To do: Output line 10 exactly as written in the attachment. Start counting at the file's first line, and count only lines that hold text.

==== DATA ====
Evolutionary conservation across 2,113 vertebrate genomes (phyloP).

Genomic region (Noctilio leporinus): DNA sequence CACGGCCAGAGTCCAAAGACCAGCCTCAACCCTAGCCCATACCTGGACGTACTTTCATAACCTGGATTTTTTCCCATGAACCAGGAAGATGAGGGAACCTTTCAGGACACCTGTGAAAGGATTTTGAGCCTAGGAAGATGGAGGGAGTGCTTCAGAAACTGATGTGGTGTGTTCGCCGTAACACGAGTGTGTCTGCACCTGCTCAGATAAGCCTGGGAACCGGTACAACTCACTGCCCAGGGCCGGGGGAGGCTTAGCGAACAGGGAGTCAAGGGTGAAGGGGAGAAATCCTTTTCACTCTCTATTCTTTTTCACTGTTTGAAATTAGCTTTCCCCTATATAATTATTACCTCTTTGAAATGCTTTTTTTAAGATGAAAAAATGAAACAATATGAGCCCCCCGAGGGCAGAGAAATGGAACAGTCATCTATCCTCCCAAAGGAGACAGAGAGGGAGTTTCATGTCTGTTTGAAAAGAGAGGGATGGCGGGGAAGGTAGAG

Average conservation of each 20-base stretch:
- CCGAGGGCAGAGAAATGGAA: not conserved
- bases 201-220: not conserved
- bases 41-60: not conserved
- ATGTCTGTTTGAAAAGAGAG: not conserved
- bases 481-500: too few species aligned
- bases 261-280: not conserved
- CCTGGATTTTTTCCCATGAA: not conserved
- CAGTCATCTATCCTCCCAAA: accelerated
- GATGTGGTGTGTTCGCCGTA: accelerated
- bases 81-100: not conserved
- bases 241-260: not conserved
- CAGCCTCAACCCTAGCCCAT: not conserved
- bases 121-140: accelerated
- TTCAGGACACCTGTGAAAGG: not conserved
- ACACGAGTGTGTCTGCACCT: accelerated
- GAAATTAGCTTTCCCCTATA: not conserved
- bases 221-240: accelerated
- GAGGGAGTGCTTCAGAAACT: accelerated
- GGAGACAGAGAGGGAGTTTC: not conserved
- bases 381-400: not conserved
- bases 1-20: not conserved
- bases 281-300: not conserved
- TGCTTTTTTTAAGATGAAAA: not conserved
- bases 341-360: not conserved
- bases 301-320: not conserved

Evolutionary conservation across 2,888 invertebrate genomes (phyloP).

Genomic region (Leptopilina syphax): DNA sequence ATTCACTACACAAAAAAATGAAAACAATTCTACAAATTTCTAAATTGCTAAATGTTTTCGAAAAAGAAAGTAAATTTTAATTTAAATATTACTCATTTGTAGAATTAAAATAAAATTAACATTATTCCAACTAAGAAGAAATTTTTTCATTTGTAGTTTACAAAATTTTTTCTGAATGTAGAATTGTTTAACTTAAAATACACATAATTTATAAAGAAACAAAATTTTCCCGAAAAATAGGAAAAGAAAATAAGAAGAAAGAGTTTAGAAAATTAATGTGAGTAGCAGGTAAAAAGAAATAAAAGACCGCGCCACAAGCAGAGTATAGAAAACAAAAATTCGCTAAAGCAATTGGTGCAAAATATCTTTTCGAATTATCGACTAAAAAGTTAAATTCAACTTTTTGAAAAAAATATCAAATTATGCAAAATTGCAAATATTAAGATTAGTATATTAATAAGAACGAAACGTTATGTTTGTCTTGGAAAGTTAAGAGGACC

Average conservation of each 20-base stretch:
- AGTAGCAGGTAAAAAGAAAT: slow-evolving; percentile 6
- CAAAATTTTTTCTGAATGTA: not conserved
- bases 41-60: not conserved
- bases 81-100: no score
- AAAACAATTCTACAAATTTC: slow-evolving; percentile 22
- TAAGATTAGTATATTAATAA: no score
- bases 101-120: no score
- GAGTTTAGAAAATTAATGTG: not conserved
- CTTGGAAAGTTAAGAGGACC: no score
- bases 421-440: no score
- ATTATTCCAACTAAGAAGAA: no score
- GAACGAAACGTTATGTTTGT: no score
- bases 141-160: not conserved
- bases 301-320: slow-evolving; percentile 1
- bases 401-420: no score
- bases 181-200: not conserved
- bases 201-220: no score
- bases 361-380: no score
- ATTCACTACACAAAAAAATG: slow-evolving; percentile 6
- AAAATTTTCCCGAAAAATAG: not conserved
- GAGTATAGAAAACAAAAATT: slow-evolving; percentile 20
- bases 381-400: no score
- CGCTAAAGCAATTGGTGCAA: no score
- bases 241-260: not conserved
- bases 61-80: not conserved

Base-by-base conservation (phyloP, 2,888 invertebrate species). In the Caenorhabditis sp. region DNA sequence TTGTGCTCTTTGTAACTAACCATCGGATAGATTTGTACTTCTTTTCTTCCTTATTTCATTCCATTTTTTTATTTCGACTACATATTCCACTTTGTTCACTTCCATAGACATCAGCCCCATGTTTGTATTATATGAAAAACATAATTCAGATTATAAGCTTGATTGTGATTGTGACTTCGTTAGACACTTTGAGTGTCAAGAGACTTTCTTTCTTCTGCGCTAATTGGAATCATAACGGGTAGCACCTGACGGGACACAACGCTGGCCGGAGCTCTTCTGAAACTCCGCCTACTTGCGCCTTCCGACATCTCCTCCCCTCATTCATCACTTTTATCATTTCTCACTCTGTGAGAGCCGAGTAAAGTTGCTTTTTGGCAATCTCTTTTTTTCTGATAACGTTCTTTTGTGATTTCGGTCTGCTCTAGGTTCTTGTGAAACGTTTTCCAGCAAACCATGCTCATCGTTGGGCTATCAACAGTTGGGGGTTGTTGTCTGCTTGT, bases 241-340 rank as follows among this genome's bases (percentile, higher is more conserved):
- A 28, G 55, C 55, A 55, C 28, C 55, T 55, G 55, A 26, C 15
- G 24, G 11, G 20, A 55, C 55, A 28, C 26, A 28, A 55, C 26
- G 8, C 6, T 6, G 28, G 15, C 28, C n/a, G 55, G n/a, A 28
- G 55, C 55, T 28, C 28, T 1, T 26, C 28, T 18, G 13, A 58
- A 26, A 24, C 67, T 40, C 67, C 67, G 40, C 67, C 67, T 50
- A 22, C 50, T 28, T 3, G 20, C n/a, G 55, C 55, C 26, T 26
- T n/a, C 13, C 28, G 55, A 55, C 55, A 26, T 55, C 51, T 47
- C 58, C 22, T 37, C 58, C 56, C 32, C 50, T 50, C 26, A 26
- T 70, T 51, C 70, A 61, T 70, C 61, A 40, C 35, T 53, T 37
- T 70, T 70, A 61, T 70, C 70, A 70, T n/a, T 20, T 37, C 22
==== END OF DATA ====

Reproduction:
- CCTGGATTTTTTCCCATGAA: not conserved